Prince William has been branded a "conqueror" by Argentina ahead of his deployment to the Falkland Islands as an RAF search-and-rescue pilot.
Buenos Aires previously criticised the Duke of Cambridge's posting to the region as a provocative act, amid a war of words with Britain over the sovereignty of the islands, which Argentina calls las Malvinas.
In a statement issued on Tuesday evening, the Argentinian foreign ministry said William "will arrive on the Malvinas islands as a member of his country's armed forces".
"The Argentine people regret that the royal heir will arrive on national soil in the uniform of the conqueror and not with the wisdom of the statesman who works in the service of peace and dialogue among nations," it said.
The statement came as the Royal Navy announced it was sending one of its most advanced warships to the South Atlantic, prompting further reaction from Argentina.
HMS Dauntless, a Type 45 destroyer, joined the fleet in November 2010 and will replace HMS Montrose, an older Type 23 frigate, on patrol in the coming months.
"Argentina rejects the British attempt to militarise a conflict regarding which the UN has said both nations must resolve though bilateral negotiations," the foreign ministry said.
However the Ministry of Defence in London has insisted the deployment of the ship was part of the routine rotation of its ships in the region.
"The Royal Navy has had a continuous presence in the South Atlantic for many years. The deployment of HMS Dauntless to the South Atlantic has been long planned, is entirely routine and replaces another ship on patrol," a Royal Navy spokesman said.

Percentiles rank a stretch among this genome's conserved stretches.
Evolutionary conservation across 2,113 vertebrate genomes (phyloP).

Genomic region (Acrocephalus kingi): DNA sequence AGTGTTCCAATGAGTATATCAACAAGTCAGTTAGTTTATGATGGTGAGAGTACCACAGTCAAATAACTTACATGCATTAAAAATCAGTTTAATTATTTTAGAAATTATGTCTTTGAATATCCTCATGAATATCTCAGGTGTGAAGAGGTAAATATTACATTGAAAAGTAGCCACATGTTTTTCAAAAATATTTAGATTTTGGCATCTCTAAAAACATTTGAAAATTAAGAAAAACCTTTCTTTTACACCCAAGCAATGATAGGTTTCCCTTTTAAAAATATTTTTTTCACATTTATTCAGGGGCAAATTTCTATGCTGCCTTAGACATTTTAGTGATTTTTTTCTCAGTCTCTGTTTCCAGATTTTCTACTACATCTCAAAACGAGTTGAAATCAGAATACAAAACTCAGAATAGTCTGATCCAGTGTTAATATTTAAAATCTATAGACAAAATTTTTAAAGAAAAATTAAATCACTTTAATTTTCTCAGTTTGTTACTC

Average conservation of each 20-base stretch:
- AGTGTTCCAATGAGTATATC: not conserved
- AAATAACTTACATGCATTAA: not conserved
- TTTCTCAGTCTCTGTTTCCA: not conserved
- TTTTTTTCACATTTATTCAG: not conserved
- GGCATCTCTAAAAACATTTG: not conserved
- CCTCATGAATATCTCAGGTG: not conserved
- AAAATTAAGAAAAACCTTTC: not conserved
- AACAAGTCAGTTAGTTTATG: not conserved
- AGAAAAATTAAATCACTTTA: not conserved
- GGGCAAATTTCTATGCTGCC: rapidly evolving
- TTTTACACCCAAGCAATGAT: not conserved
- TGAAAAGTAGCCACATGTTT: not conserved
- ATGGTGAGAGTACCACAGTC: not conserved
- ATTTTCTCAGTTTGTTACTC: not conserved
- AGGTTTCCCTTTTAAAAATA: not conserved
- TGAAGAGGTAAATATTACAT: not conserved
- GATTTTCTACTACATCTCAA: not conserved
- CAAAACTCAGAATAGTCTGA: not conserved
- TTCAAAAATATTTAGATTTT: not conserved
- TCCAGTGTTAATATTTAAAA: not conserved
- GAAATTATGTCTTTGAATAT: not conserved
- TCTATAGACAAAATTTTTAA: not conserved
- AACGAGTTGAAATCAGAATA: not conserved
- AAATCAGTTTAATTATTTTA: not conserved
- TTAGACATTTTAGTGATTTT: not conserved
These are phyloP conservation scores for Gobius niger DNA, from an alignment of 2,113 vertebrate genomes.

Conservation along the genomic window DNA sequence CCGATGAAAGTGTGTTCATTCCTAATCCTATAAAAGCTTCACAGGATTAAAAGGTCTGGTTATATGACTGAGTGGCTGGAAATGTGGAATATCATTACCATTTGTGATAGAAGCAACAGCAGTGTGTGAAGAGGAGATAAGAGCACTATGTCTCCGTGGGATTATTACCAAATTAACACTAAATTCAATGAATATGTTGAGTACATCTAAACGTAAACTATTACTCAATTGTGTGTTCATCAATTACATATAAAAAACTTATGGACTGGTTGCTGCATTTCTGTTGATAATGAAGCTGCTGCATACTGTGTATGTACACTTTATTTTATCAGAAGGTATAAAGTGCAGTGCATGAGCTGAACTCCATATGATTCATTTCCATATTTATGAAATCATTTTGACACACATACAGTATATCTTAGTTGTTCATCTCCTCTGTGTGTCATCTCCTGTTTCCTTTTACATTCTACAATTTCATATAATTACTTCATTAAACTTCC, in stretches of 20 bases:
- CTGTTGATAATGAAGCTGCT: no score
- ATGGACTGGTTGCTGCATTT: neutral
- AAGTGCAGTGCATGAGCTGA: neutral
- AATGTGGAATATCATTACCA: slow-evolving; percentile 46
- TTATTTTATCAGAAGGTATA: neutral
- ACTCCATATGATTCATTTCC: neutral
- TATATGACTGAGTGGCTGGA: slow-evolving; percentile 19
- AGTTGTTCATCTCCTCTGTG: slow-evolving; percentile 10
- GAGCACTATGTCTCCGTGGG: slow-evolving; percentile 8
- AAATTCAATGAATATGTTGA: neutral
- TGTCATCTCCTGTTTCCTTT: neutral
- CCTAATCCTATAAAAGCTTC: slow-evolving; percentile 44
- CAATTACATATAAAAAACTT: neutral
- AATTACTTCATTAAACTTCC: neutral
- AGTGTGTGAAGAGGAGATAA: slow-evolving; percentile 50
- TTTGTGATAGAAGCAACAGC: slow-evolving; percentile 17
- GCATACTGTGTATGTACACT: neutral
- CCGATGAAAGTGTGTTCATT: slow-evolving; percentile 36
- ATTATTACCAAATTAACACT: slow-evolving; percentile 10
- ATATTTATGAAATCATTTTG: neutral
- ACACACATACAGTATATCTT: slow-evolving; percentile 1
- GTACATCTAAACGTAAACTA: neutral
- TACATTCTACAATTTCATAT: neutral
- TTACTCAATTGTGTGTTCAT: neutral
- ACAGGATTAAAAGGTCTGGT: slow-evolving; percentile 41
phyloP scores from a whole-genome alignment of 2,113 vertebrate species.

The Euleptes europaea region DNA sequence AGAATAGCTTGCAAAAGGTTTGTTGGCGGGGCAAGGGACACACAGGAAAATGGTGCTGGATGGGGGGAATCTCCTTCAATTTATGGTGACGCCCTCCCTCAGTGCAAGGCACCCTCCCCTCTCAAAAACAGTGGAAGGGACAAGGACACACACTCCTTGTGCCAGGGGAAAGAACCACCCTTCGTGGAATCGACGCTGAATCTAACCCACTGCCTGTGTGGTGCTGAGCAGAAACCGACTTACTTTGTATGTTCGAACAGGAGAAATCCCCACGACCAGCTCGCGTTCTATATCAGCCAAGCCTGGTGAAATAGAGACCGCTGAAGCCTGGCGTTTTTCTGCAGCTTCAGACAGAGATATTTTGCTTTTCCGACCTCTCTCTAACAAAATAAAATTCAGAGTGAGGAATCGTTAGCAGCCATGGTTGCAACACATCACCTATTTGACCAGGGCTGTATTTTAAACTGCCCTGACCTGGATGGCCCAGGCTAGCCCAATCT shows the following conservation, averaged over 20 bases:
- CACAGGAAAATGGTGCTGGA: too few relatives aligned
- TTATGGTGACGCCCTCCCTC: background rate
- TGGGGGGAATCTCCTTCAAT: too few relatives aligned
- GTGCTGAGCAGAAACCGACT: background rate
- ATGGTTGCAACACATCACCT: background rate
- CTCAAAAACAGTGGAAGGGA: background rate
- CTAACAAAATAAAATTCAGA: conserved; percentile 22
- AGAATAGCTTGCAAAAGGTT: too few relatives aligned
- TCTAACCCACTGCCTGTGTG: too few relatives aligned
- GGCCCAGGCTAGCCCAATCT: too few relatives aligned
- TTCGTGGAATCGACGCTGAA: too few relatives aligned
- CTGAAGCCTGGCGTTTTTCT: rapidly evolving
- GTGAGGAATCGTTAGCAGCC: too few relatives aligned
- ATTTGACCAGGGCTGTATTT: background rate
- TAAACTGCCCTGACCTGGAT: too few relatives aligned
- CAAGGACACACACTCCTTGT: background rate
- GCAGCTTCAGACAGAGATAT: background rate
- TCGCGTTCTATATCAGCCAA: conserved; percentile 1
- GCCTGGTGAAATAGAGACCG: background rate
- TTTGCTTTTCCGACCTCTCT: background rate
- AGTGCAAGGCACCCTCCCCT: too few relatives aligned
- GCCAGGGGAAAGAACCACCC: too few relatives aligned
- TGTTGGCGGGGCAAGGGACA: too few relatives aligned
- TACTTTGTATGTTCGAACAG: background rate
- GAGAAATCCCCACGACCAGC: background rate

The spokesman told the Huffington Post that it "just so happened" that the more advanced destroyer was replacing a frigate at this time.
South American nations recently banned ships flying the Falklands Islands flag from docking at their ports in a sign of solidarity with Argentina.
The rise in tension comes as the 30th anniversary approaches of the successful British mission to recapture the islands following an Argentine invasion.
On Tuesday Foreign Office minister Jeremy Browne revealed he intended to visit the islands in June to mark the 30th anniversary of the island's liberation.
"I'm going to coincide with the conclusion of the Falklands war," he told Reuters.
"I hope they will see it for what it is, which is a recognition of the valour and sacrifice of British soldiers and the Falkland islanders themselves in the liberation of the islands 30 years ago and also a wider commemoration of the sacrifice made more generally, including by Argentinians," he said.
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